Human anatomy » Diseases of eyes » Age-related macular degeneration (AMD)
Age-related macular degeneration (AMD)
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Age-related macular degeneration (AMD) is a progressive eye condition that affects the macula, the central part of the retina that is responsible for sharp, detailed vision. AMD is the leading cause of vision loss in people over the age of 60, and it can significantly impact an individual's quality of life.
AMD is caused by the degeneration of the cells in the macula, which can lead to the formation of drusen, small yellow deposits that build up under the retina. As AMD progresses, it can cause the macula to thin and atrophy, leading to the loss of central vision.
There are two types of AMD: dry AMD and wet AMD. Dry AMD is the most common form, accounting for approximately 80% of cases. It is characterized by the formation of drusen and the thinning of the macula, which can lead to blurred or distorted vision. In some cases, dry AMD can progress to the more severe form, wet AMD.
Wet AMD is less common but more severe than dry AMD. It occurs when abnormal blood vessels grow under the macula, leaking fluid and blood into the retina and causing scarring and permanent vision loss. Wet AMD is more likely to cause rapid and severe vision loss than dry AMD.
Symptoms of AMD can include blurred or distorted vision, difficulty reading or recognizing faces, and dark or empty areas in the central vision. There is no cure for AMD, but there are several treatments that can help manage the condition and slow its progression.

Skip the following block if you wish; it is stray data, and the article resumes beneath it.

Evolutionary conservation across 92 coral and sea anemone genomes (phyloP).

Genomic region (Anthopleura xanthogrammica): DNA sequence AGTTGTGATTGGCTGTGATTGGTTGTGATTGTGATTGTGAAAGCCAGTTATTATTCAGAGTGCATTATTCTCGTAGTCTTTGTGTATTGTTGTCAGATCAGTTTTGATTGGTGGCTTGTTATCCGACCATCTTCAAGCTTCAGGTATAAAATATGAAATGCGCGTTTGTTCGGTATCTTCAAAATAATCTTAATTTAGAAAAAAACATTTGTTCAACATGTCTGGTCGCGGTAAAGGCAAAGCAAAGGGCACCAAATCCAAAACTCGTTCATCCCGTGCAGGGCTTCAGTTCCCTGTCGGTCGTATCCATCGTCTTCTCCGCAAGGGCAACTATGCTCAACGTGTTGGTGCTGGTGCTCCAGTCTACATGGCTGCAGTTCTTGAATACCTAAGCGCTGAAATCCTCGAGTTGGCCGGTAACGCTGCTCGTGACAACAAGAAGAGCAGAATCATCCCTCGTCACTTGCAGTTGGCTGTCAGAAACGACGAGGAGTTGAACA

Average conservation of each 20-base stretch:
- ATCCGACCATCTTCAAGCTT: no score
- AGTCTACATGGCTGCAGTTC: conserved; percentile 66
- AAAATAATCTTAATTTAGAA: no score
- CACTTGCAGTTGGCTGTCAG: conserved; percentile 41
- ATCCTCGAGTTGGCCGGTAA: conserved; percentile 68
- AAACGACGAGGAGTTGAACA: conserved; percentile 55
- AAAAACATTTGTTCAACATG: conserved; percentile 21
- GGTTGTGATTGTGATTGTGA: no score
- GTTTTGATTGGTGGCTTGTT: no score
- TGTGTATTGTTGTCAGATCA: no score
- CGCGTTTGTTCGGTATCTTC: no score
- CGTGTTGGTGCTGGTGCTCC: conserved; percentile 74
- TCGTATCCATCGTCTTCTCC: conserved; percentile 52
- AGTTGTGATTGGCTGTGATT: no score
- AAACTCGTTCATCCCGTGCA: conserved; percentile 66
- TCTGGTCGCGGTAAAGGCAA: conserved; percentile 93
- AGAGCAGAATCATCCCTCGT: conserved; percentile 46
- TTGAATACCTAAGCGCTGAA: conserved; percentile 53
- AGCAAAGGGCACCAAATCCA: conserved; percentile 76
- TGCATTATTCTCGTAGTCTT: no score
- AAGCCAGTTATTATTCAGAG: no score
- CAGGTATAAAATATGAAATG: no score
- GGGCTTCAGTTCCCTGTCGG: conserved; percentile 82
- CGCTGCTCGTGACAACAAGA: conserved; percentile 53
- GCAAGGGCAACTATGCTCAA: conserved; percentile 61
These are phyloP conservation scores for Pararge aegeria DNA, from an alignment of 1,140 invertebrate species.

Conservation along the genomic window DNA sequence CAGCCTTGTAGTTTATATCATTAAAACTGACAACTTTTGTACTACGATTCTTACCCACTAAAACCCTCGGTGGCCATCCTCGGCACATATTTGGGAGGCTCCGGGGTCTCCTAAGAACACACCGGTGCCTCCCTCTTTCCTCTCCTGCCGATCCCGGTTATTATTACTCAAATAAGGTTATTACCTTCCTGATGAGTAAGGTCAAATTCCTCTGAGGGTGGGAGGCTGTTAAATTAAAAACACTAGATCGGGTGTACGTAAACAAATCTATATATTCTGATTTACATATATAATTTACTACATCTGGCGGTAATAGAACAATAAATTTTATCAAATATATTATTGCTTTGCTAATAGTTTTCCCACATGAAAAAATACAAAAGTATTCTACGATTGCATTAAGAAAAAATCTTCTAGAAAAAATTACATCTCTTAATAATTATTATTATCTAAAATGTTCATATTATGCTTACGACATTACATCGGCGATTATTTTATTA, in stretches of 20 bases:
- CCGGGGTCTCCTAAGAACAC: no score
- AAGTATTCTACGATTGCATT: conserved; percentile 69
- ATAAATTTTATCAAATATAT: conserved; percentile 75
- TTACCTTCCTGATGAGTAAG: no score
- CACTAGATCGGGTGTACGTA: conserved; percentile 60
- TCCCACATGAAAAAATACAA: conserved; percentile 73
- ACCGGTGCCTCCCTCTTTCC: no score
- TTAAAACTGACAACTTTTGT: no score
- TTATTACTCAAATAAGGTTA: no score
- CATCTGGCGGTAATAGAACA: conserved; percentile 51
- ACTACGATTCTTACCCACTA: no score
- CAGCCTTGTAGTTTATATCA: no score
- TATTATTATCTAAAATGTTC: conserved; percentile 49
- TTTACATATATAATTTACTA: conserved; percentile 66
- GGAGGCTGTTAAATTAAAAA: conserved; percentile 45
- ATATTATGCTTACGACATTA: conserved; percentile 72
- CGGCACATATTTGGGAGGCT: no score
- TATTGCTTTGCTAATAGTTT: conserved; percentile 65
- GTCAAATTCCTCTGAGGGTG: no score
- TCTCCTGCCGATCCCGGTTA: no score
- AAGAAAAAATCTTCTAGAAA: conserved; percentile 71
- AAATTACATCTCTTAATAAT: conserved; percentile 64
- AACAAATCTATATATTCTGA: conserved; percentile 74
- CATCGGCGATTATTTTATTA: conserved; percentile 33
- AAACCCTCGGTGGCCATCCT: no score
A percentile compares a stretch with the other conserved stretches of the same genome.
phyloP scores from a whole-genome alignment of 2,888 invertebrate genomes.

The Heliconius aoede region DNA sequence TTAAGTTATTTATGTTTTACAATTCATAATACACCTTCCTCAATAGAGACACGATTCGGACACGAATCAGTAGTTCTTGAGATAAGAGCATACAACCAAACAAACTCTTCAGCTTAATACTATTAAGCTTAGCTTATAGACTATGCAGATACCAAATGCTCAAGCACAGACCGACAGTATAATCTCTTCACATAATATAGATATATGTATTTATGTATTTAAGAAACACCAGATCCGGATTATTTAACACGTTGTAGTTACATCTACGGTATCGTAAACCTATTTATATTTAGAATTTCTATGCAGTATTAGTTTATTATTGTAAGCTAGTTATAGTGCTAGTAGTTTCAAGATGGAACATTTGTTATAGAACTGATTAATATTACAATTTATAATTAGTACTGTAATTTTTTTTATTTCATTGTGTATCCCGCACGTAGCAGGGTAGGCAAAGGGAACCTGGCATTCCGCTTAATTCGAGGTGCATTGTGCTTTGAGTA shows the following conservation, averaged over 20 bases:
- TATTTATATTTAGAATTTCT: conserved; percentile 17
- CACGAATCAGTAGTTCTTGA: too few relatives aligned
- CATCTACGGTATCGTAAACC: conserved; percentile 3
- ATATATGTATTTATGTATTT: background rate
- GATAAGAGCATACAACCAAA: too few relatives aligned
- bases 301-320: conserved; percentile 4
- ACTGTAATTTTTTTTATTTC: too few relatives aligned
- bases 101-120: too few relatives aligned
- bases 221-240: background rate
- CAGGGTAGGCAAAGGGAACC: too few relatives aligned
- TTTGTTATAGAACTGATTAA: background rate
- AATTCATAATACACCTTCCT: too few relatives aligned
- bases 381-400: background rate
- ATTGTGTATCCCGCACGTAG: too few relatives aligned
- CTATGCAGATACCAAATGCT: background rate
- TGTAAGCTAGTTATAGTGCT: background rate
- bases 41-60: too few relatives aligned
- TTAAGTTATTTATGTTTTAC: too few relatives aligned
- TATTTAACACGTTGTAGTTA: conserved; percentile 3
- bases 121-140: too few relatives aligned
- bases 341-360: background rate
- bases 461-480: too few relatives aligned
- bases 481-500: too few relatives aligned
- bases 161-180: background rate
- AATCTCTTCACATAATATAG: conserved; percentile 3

Treatment for dry AMD may include lifestyle changes such as eating a healthy diet, exercising regularly, and quitting smoking, as well as taking supplements such as vitamins C and E, zinc, and copper. For wet AMD, treatments such as anti-VEGF injections or photodynamic therapy may be recommended to help prevent the growth of abnormal blood vessels and reduce the risk of vision loss.
In conclusion, age-related macular degeneration is a progressive eye condition that can significantly impact an individual's quality of life. If you experience symptoms of AMD, it is important to see an eye doctor for a comprehensive eye exam and to develop a personalized treatment plan. With early detection, appropriate treatment, and lifestyle changes, individuals with AMD can manage their condition and preserve their vision for as long as possible.